—Rebecca Solnit, Author of Men Explain Things to Me
“The sight of women soldiers gleefully participating in the torture of Iraqi detainees taught this feminist a difficult but important lesson: A uterus is no substitute for a conscience.
A certain kind of feminism, or perhaps I should say a certain kind of feminist naiveté, died in Abu Ghraib. It was a feminism that saw men as the perpetual perpetrators, women as the perpetual victims and male sexual violence against women as the root of all injustice. Rape has repeatedly been an instrument of war and, to some feminists, it was beginning to look as if war was an extension of rape. There seemed to be at least some evidence that male sexual sadism was connected to our species’ tragic propensity for violence. That was before we had seen female sexual sadism in action.”
—Barbara Ehrenreich, Author of Nickel and Dimed: On (Not) Getting By in America.
“But what happens in war, happens.”
—Lynndie England, former US Army soldier known for her involvement in the Abu Ghraib torture and prisoner abuse scandal.
“Bipin Rawat says women can’t be given combat roles for fear they might accuse male jawans of sexual harassment, coz ‘even in Delhi, ladies tell me that people peep’. Like sexual harassment & pregnancy are a design flaw in women!! Regressive BS.”
—Kavita Krishnan, Women’s Rights Activist
“For every frontier touched or broken by women that frontier should be sustained with more and more women.”
—Nirmala Sitharaman, India’s first full-time woman Defence Minister
“In a recent interview, the [Israel] army’s Ground Forces Command chief, Maj. Gen. Kobi Barak, said that in the worst-case scenario female tank crew members will have difficulty loading shells. Why is the army pushing them into a post that isn’t physically suitable for them? How is the bespectacled, motivated male soldier who wants to get into flight training different from the young woman who wants to serve in infantry, even though she’ll have trouble dragging an FN MAG machine gun?
The IDF was meant for us to serve its needs, not for it to serve our wishes. The IDF isnt a summer camp to make dreams come true, but Israels defense wall. We must not forget that.”
—Lizi Hameiri, social activist and a member of the IDF Fortitude Forum.
“We won’t have a female chief of staff. The glass ceiling is there for a variety of reasons. The military is a boys club. I think every military is a boys club. It’s still a majority of men who are going to choose that way of life.”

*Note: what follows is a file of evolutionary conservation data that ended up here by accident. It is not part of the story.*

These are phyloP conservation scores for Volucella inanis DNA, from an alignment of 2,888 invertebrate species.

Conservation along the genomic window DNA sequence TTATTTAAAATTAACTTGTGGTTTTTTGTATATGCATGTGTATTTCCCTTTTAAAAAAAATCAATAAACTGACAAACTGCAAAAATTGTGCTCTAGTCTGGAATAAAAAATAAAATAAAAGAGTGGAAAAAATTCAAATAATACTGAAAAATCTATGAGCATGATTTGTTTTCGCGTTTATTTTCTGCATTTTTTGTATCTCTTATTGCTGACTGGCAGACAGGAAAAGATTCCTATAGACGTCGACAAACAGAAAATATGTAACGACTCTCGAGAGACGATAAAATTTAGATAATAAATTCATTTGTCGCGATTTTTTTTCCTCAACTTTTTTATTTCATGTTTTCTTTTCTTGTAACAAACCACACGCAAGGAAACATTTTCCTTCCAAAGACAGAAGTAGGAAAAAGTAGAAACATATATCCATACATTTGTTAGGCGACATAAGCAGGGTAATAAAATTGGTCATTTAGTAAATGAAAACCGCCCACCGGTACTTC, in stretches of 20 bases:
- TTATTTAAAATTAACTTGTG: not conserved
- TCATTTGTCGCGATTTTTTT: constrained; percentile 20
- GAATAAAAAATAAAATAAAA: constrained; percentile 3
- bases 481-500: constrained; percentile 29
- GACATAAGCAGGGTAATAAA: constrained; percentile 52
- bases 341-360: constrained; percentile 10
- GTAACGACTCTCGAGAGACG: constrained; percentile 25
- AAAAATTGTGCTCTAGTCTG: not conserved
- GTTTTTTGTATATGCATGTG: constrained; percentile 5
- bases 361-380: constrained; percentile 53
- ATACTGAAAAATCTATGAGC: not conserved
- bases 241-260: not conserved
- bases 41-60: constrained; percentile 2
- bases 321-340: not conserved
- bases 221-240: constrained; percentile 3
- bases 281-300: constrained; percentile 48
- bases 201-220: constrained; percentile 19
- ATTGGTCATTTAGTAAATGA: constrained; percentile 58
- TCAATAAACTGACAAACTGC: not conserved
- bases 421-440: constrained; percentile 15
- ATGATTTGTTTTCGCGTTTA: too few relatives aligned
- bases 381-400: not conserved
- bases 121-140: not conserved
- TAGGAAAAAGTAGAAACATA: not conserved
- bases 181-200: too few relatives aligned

—Miri Eisen, retired colonel who spent 20 years in the Israeli military
“This progressive step is in keeping with the aspirations of Indian women and is in line with contemporary trends in armed forces of developed nations,” the Ministry said. It said that the performance of women, inducted into transport and helicopter streams of the IAF, has been “praiseworthy” and at par with their male colleagues. “Inducting women into the fighter stream would provide them with an equal opportunity to prove their mettle in combat roles as well,”
“Shakti, which means power, is the manifestation of female energy. This shakti defines our strength,”
“There are always men thinking that women are slaves, but when women are an armed force, men are scared of them,”
—Arzu Demir, the Turkish author of a book on the Y.P.J. militias.
“If members of our military can meet the qualifications for a job, then they should have the right to serve, regardless of creed, color, gender or sexual orientation,”
—Former US Defence Secretary Leon Panetta
“The time has come to rescind the direct combat exclusion rule for women and to eliminate all unnecessary gender-based barriers to service” and “to implement these initiatives successfully and without sacrificing our war-fighting capability or the trust of the American people, we will need time to get it right,”
—General Martin E. Dempsey, then chairman of the Joint Chiefs of Staff on Defense Secretary Leon Panetta’s decision to lift the military’s ban on women in Combat.
“There are a few stalwart young ladies who are charging into this, but they are too few. Clearly the jury is out on it, but what we’re trying to do is give it every opportunity to succeed if it can.”
—Defence Secretary Jim Mattis
“Women will be allowed to apply for all military roles in the British armed forces, including in frontline infantry units and the Royal Marines.”
“Women have been involved in frontline activity in so many ways for so long. You’ve seen women serving alongside men in Afghanistan and Iraq. They have been part of the team. The idea that we’re excluding half the population for some of these vital roles potentially holds our armed forces back.”
—UK Defence secretary, Gavin Williamson
“Considering the ways American militarism disenfranchises and perpetrates violence against communities of color and women specifically, we may want to reconsider the inclusion of women on the front lines of battle as a feminist advancement,”
—Kim Tran, a gender and women’s studies graduate student at University of California, Berkeley.
“The Israelis have consistently refused to put women in combat since their experiences in 1948. I have been told by several Israeli officers that this is because in 1948 they experienced recurring incidences of uncontrolled violence among male Israeli soldiers who had had their female combatants killed or injured in combat, and because the Arabs were extremely reluctant to surrender to women.”
― Dave Grossman (Retired Lieutenant Colonel in the US Army), On Killing: The Psychological Cost of Learning to Kill in War and Society
Featured image credit: Reuters